Ask the average person what a la carte is, and he or she might fumble. “Umm, I’ve seen the word used in menus in posh restaurants. It’s basically a fancy word for a menu, right?” This is understandable. Until a few decades ago, a la carte was the predominant menu style in restaurants, and is the only ordering style that many are aware of.
It is obvious why a la carte is the most popular menu style of all. Literally translating to “according to the (menu) card”, it is a style of ordering where you choose dishes out of a series of options on a menu, and pay for only the dishes that you order. You have the option of cherry-picking things that you like.
I for example, am not a huge fan of gravy dishes in Chinese restaurants; I often find the sauce stodgy and in the worst-case scenario, almost gelatinous thanks to an exorbitant amount of cornflour. I prefer a dry chilli pork or a stir-fried kung pao chicken to go with my noodles. And that is something I can do in an a la carte menu; choose things according to my preference.
You might be forgiven to think that a la carte is the only style of ordering food in a restaurant. But the last decade, there has been a rise of the buffet-style restaurants with places like Barbeque Nation. Unlike an a la carte style ordering where you can taste only the things that you order, a buffet spread allows for variety.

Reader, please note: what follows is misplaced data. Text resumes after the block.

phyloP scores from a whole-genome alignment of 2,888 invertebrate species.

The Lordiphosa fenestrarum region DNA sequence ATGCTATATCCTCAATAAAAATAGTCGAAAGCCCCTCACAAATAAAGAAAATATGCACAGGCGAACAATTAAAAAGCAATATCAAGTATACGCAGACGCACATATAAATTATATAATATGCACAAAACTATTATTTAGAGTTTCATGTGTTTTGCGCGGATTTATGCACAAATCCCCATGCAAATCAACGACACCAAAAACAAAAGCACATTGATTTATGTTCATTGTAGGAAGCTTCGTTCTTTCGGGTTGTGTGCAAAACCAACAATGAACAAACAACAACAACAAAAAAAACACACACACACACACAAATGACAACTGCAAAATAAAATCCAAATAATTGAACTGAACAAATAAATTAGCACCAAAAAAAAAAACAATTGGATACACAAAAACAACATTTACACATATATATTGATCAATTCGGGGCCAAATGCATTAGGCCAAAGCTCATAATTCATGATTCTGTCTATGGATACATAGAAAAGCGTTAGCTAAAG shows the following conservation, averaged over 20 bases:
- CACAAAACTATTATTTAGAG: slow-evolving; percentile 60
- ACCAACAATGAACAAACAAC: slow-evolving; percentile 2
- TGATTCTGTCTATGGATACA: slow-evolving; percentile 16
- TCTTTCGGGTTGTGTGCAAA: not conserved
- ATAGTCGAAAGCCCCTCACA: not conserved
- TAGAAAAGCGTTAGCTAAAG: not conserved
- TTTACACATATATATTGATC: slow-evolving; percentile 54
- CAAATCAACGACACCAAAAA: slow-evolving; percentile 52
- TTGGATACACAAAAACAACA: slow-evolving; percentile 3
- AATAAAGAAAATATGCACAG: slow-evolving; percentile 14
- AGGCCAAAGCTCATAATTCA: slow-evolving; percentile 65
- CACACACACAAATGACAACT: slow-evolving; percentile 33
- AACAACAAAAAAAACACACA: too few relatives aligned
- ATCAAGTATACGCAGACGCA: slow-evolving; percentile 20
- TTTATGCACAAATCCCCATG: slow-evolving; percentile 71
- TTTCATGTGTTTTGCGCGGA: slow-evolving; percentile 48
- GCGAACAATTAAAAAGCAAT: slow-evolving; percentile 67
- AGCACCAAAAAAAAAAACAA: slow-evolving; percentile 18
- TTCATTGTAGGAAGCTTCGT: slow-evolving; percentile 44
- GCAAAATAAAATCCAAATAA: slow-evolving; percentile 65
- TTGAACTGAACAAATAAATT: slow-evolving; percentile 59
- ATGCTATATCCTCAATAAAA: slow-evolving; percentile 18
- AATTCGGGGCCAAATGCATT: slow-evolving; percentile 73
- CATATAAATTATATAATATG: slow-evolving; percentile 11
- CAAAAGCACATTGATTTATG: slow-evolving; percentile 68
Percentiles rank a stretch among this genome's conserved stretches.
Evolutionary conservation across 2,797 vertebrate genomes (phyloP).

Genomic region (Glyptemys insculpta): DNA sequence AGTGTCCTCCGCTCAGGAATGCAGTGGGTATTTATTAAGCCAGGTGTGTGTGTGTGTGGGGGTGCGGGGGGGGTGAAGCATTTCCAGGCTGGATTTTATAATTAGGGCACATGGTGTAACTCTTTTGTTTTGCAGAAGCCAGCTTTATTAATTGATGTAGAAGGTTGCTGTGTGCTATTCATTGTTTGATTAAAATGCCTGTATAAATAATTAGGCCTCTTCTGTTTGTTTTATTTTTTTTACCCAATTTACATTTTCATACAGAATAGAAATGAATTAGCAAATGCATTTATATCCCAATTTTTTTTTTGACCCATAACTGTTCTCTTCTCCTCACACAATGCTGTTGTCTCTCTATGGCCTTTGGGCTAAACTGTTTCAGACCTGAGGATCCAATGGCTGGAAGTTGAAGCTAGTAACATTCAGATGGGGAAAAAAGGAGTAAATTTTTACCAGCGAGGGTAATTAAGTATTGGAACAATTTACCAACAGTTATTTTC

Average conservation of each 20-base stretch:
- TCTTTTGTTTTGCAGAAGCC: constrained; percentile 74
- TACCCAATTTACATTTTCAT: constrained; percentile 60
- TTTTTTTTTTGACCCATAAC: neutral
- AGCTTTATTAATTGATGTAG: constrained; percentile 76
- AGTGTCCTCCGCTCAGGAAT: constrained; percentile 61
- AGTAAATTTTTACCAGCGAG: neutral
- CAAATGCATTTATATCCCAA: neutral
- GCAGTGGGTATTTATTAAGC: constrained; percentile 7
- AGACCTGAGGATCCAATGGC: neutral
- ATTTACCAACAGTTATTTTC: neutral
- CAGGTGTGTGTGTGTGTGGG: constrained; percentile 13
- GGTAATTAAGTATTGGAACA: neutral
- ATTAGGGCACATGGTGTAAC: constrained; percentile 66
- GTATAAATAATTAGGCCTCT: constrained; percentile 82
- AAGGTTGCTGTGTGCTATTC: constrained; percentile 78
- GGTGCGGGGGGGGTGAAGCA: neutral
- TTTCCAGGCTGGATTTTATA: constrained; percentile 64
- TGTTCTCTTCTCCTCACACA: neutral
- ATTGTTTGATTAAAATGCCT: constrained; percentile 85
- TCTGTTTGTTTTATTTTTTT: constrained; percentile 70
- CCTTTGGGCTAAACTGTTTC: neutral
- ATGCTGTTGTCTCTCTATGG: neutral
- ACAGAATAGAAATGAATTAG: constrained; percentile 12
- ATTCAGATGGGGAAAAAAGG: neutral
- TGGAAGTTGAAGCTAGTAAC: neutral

You can try a little bit of everything, and then maybe gorge on the two or three dishes which you like the most. Maybe you run into some dish which you wouldn’t have ordered off a menu but after a taste, you are hooked. From dirt-cheap buffets to more elaborate fare in places like Westin and Marriott, buffets are getting increasingly popular.
The concept of unlimited food is also of immediate appeal, which is why places like these are the perfect choice for people who can eat a lot. Since the price is fixed, people who can eat more can basically get a bigger bang for their buck in such places.
Another big advantage of having a wide array of dishes on offer is that it is perfect for big group outings, where you don’t need to bother about whether 4 plates of butter chicken would suffice for a group of 10 or whether everyone gets an equal number of shami kababs.
A la carte and buffet are by far the most popular menu styles in restaurants today, and for good reason. There are two other styles though, that are slowly gaining prominence. I don’t think they will ever overtake the old styles in terms of popularity, but these styles have a charm of their own.
The first of these is the set menu or prix fixe menu, also called table d’hote in French. It is a multi-course meal, with a limited number of options for each course; you pick one dish from each set according to your preference. And it is a prix-fixe or fixed price menu; so you’re paying the same price for the whole meal, irrespective of whether you decided to go for the salmon or the pork belly.